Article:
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The Shapes & Colors In Vegetables – There’s More To It Than You Think

Radishes

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There’s actually an important meaning behind the shapes and colors in vegetables. Ever walk down the produce section of a grocery store and suddenly crave something red?

That’s evolution doing its trick. Deep inside our mysterious brains, we subconsciously know that there’s a specific nutrient inside that red veggie our body is in need of.

Millions of years ago, or “back in the day” as my cavemen buddies like to say when they were foraging for food, blue, purple, and black were “color warning signs” of potentially lethal food. The quick learners survived and some important knowledge was imprinted on our DNA.

So let’s say you see a red fruit or vegetable and you just gotta have it. That might mean you could use a quick dose of Lycopene. This is an antioxidant, a substance that protects against body cell damage.

So enjoy some red-grapefruit, red grapes, strawberries, and cherries. Watermelon is another one that’s loaded with health benefits.

Gravitating towards the apricots? That’s your imaginary friend in your head letting you know a little Beta-carotene would bring your vitamin A levels up to par. Again, colors in vegetables doing their job.

The red color in strawberries signal a healthy benefit you need.

Vitamin A is required for the proper development and functioning of our eyes, skin, immune system, and many other parts of our bodies.

Have you thought about growing your own vegetables? Indoor gardens are now state of the art and super popular. Check out our faves.

Potatoes and Bananas – Quercetin

Craving potatoes or bananas? These are high in Quercetin. Quercetin is a natural flavonoid found abundantly in fruits and vegetables. It has anti-atherogenic, anti-oxidant, and anti-carcinogenic properties.

So next time you’re out enjoying some street food, don’t count calories, count the colors! Neapolitan ice cream doesn’t count.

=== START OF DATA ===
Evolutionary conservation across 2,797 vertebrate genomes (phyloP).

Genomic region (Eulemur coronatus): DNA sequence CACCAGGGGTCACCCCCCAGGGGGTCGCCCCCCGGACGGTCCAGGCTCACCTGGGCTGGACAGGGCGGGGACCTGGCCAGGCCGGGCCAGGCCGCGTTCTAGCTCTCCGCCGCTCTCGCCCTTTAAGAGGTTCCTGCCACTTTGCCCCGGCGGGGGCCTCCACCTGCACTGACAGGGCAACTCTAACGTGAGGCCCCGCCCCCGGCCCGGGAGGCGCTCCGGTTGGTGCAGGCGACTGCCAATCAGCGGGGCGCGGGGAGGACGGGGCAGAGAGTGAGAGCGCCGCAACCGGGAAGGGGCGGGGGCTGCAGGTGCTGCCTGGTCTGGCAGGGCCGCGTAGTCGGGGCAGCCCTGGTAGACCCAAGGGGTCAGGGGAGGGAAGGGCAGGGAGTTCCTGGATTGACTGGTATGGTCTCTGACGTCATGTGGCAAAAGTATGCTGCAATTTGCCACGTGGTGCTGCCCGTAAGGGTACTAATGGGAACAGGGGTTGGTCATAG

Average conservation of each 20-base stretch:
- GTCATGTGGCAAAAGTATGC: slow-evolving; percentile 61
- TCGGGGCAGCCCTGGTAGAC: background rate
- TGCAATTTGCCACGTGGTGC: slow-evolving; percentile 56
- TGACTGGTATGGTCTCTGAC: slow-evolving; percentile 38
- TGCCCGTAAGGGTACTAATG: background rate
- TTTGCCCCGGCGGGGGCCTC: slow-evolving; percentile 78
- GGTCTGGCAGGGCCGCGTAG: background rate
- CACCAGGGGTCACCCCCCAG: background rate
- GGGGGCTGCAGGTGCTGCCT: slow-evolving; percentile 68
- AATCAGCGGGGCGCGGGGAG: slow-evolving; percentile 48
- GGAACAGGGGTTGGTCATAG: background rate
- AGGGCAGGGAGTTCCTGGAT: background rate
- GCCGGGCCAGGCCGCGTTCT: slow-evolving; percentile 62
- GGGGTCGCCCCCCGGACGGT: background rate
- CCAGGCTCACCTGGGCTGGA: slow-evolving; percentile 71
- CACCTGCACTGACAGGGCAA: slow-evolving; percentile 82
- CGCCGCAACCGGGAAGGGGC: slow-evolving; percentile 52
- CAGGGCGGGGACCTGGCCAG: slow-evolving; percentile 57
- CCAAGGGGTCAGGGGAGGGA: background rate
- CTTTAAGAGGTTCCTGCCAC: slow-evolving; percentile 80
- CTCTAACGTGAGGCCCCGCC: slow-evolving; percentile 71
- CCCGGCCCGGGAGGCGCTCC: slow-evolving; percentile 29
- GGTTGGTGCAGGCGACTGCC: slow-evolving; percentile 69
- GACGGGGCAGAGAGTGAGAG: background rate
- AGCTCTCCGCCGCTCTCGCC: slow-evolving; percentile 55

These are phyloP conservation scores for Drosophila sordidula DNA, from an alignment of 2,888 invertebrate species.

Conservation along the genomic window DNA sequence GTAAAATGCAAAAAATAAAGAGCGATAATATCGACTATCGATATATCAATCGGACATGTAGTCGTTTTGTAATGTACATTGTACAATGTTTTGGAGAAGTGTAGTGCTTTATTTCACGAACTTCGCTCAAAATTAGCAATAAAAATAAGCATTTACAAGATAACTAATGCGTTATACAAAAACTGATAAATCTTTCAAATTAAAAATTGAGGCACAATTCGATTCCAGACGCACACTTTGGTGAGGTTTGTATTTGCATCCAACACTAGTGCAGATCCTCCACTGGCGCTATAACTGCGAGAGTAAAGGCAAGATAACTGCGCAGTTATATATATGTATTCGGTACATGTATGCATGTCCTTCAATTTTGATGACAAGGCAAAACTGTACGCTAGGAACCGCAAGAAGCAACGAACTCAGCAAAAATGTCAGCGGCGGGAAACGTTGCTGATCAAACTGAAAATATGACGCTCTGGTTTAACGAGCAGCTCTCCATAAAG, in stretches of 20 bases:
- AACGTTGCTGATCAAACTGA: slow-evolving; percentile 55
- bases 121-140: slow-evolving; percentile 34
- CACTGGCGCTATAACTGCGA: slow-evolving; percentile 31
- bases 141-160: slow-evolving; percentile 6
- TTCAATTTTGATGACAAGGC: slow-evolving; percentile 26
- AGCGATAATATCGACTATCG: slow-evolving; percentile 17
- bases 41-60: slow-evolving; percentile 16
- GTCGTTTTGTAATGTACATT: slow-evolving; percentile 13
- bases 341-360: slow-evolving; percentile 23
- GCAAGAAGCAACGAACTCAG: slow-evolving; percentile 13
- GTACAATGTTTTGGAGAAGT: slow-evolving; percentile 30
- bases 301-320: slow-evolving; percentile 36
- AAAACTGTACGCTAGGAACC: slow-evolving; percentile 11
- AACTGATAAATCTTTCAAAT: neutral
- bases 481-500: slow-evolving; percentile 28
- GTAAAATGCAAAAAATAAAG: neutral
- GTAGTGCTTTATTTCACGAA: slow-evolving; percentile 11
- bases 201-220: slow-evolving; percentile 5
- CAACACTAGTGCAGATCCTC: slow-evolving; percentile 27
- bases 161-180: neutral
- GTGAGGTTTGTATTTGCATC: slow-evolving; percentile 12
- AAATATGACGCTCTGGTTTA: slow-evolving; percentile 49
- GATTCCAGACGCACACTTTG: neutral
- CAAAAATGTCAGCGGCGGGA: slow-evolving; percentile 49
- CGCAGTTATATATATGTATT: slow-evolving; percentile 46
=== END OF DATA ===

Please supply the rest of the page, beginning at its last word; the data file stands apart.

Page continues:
Walnuts – Neuron-Transmitters

The weirdly fun part of all this is that many fruits and vegetables actually resemble the body part they keep healthy.

For example, a walnut looks like a little brain. Which is also about the same size you’ll find in a crocodile.

Walnuts are a healthy food for the brain

Scientists claim that walnuts help in developing over three dozen neuron-transmitters within the brain. This includes enhancing the signaling and encouraging a new messaging link between the brain cells.

Kidney Beans – Kidney Function

These beans actually heal and help maintain kidney function and are shaped exactly like the human kidneys – exactly.

If your kidneys are healthy, kidney beans can — when consumed as part of a balanced diet — contribute to your kidney health. If your kidneys are diseased, you might need to moderate your intake of kidney beans. Remember, we’re not doctors nor do we play them on TV.

Celery – Healthy Bones

Doesn’t celery look just like your bones? And wouldn’t you know it, this stalky vegetable specifically targets bone strength.

Bones are made up of 23% sodium and celery have sodium in them. If you don’t have enough sodium in your diet the body pulls it from the bones, making them weak so these foods replenish the skeletal needs of the body.

skelteton - celery is healthy for bones

“It’s for the party.”

celery is a healthy food for bones
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